TX Emergency Management Chief Believes the State Needs Its Own Firefighting Aircraft

File Photo: Summit Trail Fire. A large airtanker makes a water drop on the Summit Trail Fire in Washington. Original public domain image from Flickr

By STEPHEN SIMPSON, The Texas Tribune
PAMPA, Texas (AP) — Texas’ top emergency manager told a panel of lawmakers that the state should establish its own firefighting aircraft division after a series of wildfires, including the largest in state history, scorched the Panhandle region this year.

But the local landowners tasked with helping the Legislature investigate the fires that were responsible for at least two deaths and burned through more than 1 million acres raised doubt during a Tuesday meeting in Pampa over the state’s ability to handle such catastrophes.

“We don’t control our own destiny, and I want to control our destiny,” Nim Kidd, chief of the Texas Division of Emergency Management, told a crowd of more than 100 people at the MK Brown Heritage Room.
Pampa, a town of about 16,000 in Gray County about an hour northeast of Amarillo, is closer to Oklahoma than the Texas Capitol. Lawmakers decided to hold the hearings there to make it easier for victims of the fire to attend.

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“This is not a Panhandle problem. This will have statewide effects,” Republican Rep. Ken King, the committee’s chair, told the mixed crowd of suits and cowboy hats. “We must do what we can to ensure this doesn’t happen again.”

The panel is expected to discuss what contributed to the wildfires, the allocation of response resources and the effectiveness of wildfire disaster preparedness.

It will also examine the coordination between local, state, and federal government agencies regarding prevention, disaster preparedness and response and plans to publish its report by May 1.

For days, ranchers and residents could only look to the sky and wonder where firefighting aircraft were as they watched the historic Smokehouse Creek fire rip across their land.

The fire, ignited by power lines, killed at least two people and left a charred landscape as it burned nearly 1,700 square miles (4,400 square kilometers) and spilled into neighboring Oklahoma.

Dozens of families were displaced after their homes and ranches were destroyed and their livestock killed.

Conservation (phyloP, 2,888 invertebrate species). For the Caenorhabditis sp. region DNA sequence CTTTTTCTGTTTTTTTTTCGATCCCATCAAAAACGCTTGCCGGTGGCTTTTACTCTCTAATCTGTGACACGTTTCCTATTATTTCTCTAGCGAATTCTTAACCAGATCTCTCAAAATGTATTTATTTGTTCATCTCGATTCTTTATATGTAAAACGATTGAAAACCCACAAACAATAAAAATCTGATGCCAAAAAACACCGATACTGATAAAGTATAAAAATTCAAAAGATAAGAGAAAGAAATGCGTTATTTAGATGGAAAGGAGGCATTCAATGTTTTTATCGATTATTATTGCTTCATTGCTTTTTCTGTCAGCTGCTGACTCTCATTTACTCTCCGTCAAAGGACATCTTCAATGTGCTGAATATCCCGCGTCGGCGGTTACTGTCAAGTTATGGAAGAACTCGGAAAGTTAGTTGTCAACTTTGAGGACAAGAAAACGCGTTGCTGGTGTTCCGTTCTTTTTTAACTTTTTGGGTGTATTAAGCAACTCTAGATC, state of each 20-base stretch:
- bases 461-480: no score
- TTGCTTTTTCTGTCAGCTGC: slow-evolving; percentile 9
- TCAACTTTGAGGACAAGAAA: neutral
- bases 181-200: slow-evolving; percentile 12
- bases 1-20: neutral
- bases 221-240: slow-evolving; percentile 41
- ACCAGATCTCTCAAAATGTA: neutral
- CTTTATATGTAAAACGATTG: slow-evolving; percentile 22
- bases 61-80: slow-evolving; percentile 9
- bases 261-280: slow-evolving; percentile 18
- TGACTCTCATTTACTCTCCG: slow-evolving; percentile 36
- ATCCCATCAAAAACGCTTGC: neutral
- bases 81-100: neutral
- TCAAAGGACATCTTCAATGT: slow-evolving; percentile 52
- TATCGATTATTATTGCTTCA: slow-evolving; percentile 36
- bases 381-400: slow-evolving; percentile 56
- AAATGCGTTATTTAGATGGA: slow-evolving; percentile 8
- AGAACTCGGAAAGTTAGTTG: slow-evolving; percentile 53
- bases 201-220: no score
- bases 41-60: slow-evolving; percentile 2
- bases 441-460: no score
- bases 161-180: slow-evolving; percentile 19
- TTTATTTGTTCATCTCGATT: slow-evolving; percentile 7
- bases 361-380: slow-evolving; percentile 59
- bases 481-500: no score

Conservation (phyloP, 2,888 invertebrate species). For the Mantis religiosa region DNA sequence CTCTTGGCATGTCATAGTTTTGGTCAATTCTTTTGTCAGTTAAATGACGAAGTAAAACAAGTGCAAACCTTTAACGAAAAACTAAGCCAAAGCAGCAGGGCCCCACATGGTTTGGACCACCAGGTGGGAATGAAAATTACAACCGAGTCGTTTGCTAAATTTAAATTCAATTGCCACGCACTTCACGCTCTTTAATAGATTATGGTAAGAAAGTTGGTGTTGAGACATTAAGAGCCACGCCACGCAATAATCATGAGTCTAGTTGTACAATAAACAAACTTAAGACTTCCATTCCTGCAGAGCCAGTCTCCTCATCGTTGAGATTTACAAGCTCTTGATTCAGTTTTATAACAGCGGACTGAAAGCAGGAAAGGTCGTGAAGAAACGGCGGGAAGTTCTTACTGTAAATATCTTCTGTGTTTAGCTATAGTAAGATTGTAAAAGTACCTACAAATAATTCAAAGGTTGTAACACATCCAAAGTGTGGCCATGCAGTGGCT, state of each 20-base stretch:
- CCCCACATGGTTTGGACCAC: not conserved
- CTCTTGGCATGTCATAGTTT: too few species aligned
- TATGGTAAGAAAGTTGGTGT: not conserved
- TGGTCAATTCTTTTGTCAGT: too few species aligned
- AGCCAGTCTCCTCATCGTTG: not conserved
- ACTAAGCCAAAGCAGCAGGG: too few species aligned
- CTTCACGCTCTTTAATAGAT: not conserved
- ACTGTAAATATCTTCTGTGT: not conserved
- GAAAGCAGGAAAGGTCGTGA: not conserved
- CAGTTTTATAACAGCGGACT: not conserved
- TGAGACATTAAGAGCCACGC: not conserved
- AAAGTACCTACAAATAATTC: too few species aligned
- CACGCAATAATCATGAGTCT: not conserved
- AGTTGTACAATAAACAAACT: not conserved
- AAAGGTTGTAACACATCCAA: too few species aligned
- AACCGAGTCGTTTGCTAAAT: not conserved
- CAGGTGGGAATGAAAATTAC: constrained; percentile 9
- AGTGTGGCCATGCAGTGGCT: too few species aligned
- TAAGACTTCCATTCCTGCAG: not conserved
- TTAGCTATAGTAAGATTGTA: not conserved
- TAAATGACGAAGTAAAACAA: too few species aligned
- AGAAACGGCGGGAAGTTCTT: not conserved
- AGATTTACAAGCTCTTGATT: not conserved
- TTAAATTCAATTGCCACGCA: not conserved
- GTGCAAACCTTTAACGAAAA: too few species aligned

Without its own fleet of aircraft to fight fires, Texas relies on a series of contractors. Many of the planes were being serviced at the time the fires started in late February.

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“Did the federal government jump through hoops to catch up? Yes. But there was a delay,” said Kidd, who has led TDEM for more than 13 years.

Kidd suggested Texas build its own firefighting air force with up to six aircrafts, costing at least $50 million.
“It won’t be an easy venture to start with, and we will have to continue with contracts while this is built up and people are trained. It will take some time, ” Kidd said.

He said the state would still need to utilize a mixture of private contracts and other options in the meantime.
Emmet Webb, who owns of Brazos River Helicopters and assisted with aerial firefighting efforts using his private helicopter, said Wyoming has one state-owned fire fighting helicopter to quickly address wildfires in their state.

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The average cost of a firefighting helicopter is $1 to 2 million depending on the type, but once equipment is added the price can reach up to $40 million each.

Landowner Jason Abraham said he was skeptical of a state owned firefighting air force. Throughout the day long hearing, Abraham, local fire chiefs and other first responders levied sharp criticism of the state’s response.
“I am asking if we are sure we want Texas to be in charge of this because we have seen these guys in action. They do not have a good reputation,” Abraham said.

Another issue raised was a lack of communication between Panhandle volunteer fire departments and state and federal agencies. Officials said communication was fractured due to different radio frequencies between volunteer fire departments and state agencies.

“We have to get all on the same system statewide, but we can’t afford to upgrade to digital. All we can do is hope and pray a grant comes along until then we are staying with the system we have,” said Trent Price, Hoover Volunteer Fire Department Chief.
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This story was produced by The Texas Tribune.

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By STEPHEN SIMPSON, The Texas Tribune PAMPA, Texas (AP) — Texas’ top emergency manager told a panel of lawmakers that the state should establish its own firefighting aircraft division after a series of wildfires, including the largest in state history, scorched the Panhandle region this year. But the local landowners tasked with helping the Legislature […]

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